5 – Know how to support the use of communication technology and aids
5.1 Identify specialist services relating to communication technology and aids
Aids and equipment are often provided through the social services department of your local council. The National Health Service (NHS) Hospital Eye Service can also prescribe a range of aids for people with partial sight. All blind and visually impaired people are entitled to a health and social care assessment from their local council. This means someone from social services will assess their needs to make sure you get the equipment and services that are right for them. The local social services department can put them in touch with a rehabilitation worker, who can help individuals to communicate more easily
5. Describe types of support that an individual may need in order to use communication technology and aids
Support may be provided in various forms. Some users will require regular support and advice with regard to use of the communication aid. Support can also come from within the user’s own family. It is important to identify the level of support each individual user has within their own environment. Family members can be of great help in supporting the user especially in the initial stages of using the communication aid.
In order to ensure that the user obtains the maximum benefit from the new technology, training must be provided. The most important training needs for the user is competence in the use of the communication aid. This should consist of instruction in the operation of the particular communication equipment as well as maintenance and charging of the equipment if necessary. It may be important to provide training to all the carers, or it may be appropriate to select a few to be trained to deal with different aspects of the communication aid and its use in the environment.
Explain the importance of ensuring that communication equipment is correctly set up and working properly. As a carer it is important that you ensure any equipment the individual use’s to communicate with, is available, working and is in a safe condition. With regards health and safety, electrical communication equipment should be checked by a qualified and approved electrician to ensure it is fit for use. The equipment should have a label attached to it stating when the equipment was tested, who by and when the next check is due.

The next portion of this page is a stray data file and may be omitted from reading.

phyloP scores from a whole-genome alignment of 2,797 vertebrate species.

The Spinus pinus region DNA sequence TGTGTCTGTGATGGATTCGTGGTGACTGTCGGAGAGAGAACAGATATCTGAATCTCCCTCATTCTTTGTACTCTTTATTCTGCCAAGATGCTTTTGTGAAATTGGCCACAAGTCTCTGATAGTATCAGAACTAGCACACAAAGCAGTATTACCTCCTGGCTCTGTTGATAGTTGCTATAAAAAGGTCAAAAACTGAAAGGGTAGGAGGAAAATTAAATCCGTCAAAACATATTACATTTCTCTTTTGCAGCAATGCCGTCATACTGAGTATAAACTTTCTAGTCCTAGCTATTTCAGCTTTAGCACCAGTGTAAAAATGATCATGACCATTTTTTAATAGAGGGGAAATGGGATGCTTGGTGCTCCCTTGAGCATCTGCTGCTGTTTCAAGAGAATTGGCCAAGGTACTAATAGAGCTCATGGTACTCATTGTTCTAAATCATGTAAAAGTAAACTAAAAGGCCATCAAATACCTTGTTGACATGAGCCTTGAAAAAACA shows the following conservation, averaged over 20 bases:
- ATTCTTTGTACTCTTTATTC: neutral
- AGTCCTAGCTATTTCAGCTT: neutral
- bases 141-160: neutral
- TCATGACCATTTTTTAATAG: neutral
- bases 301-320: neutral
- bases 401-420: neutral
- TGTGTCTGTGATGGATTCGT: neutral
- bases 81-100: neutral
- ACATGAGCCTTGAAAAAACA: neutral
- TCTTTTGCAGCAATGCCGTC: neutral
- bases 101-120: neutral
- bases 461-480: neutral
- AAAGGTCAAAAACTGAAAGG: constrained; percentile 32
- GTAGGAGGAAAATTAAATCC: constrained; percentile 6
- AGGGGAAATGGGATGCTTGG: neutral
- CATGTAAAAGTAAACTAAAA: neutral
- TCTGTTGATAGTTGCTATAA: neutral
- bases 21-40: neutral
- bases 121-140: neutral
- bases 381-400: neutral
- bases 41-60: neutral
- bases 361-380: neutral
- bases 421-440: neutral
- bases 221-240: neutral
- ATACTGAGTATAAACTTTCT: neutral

6 – Be able to review an individual’s communication needs and the support provided to address them
6.1 Collate information about an individual’s communication and the support provided
The initial assessment will be carried out as stated earlier collating all risks and preferences from the individual. This information together with the communication method the individual prefers and any aids which they use to support their communication will then be written into the individuals care plan so that any changes to the base line can be monitored.
This record should include the nature of their communication differences, how they show themselves and ways which you have found are effective in overcoming the differences.
6.2 Contribute to evaluating the effectiveness of agreed methods of communication and support provided
The agreed methods of communication and support are only effective for as long as the individuals communication skills remain the same. If their skills change then so do their support needs. As a carer you will be expected to recognise and report on changes to the individual’s communication skills.
6. Work with others to identify ways to support the continued development of communication. It is important that everyone involved in the care of the individual works as part of a team to establish the best support for that person. When changes occur it is important that the correct help and support is obtained immediately so that the individual does not feel frustrated or isolated by being unable to communicate effectively. Significant changes in an individual’s ability to communicate should be referred to the speech therapist or GP involved in the individual’s care for professional investigation and monitoring.